Knowing about accessibility (especially online and via the web) and being able to provide accessible learning materials is a position in itself. Most faculty members and most Instructional Designers are not specialists in this area. Which again brings up the need for a team-based approach.

Also, when we create hybrid/blended learning-based situations and online-based courses, we’re moving some of the materials and learning experiences online. Once you move something online, you’ve entered a whole new world…requiring new skillsets and sensitivities.

The article below caused me to reflect on this topic. It also made me reflect yet again on how tricky it is to move the needle on how we teach people…and how we set up our learning activities and environments in the most optimal/effective ways. Often we teach in the ways that we were taught. But the problem is, the ways in which learning experiences can be offered these days are moving far beyond the ways us older people were taught.


Why we need Learning Engineers — from by Bror Saxberg

Excerpt (emphasis DSC):

Recently I wandered around the South by Southwest ed-tech conference, listening to excited chatter about how digital technology would revolutionize learning. I think valuable change is coming, but I was struck by the lack of discussion about what I see as a key problem: Almost no one who is involved in creating learning materials or large-scale educational experiences relies on the evidence from learning science.

We are missing a job category: Where are our talented, creative, user-­centric “learning engineers” — professionals who understand the research about learning, test it, and apply it to help more students learn more effectively?

So where are the learning engineers? The sad truth is, we don’t have an equivalent corps of professionals who are applying learning science at our colleges, schools, and other institutions of learning. There are plenty of hard-working, well-meaning professionals out there, but most of them are essentially using their intuition and personal experience with learning rather than applying existing science and generating data to help more students and professors succeed.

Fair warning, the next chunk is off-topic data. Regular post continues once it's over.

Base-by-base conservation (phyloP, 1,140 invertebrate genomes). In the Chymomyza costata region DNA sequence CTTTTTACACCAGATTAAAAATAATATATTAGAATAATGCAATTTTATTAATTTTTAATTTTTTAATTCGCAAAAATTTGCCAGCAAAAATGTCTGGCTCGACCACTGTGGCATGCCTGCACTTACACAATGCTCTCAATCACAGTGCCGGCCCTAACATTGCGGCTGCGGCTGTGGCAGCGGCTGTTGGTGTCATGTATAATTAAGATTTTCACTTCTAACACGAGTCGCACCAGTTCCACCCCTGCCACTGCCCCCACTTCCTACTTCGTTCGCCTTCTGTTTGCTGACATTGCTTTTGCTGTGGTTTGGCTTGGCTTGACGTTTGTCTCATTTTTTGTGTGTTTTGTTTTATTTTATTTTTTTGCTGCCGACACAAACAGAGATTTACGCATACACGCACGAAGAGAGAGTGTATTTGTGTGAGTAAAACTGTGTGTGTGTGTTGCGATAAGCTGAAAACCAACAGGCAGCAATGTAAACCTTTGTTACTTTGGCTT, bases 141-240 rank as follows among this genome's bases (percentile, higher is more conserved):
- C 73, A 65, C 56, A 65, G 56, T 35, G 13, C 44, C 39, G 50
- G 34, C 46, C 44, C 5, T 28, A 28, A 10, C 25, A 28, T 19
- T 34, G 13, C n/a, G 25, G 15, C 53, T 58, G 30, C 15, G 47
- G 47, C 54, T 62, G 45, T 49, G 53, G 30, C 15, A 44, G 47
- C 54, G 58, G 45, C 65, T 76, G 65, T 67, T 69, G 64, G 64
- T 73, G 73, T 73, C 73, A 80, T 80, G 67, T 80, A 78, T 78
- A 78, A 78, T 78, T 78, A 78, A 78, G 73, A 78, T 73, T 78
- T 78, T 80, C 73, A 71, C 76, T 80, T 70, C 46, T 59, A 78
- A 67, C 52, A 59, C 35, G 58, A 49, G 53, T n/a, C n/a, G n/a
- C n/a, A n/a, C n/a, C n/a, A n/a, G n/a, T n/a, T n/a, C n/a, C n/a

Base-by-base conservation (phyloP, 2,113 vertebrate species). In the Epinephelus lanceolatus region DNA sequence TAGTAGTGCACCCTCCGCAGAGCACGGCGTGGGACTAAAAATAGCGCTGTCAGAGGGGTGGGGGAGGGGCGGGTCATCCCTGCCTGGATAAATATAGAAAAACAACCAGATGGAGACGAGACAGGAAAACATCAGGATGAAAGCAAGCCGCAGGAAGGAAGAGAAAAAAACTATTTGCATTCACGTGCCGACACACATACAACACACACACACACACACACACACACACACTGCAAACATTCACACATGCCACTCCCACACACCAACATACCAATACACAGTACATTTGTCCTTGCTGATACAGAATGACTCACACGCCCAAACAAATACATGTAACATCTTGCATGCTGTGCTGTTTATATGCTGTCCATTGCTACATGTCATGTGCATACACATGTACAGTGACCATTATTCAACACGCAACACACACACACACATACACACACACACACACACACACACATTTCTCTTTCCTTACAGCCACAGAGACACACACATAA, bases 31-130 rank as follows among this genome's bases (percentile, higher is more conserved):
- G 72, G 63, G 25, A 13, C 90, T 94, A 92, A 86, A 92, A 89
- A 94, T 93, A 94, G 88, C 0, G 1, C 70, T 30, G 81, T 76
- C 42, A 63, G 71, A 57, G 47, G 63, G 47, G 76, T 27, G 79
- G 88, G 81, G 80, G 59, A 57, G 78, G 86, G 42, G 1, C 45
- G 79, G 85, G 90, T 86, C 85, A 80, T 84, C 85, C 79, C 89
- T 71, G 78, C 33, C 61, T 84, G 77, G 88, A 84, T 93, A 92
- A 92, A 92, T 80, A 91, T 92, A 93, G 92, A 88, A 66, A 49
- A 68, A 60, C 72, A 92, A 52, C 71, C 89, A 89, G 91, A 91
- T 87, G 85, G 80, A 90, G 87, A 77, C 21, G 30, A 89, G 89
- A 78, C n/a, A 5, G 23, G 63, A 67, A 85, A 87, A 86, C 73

Also see:

  • Why you now need a team to create and deliver learning — from by Mary Grush and Daniel Christian
    Higher education institutions that intentionally move towards using a team-based approach to creating and delivering the majority of their education content and learning experiences will stand out and be successful over the long run.”


Addendum on 5/14/15:

Thinking different(ly) about university presses — from by Carl Straumsheim

Excerpt (emphasis DSC):

Lynn University, to further its tablet-centric curriculum, is establishing its own university press to support textbooks created exclusively for Apple products.

Lynn University Digital Press, which operates out of the institution’s library, in some ways formalizes the authoring process between faculty members, instructional designers, librarians and the general counsel that’s been taking place at the private university in Florida for years. With the university press in place, the effort to create electronic textbooks now has an academic editor, style guides and faculty training programs in place to improve the publishing workflow.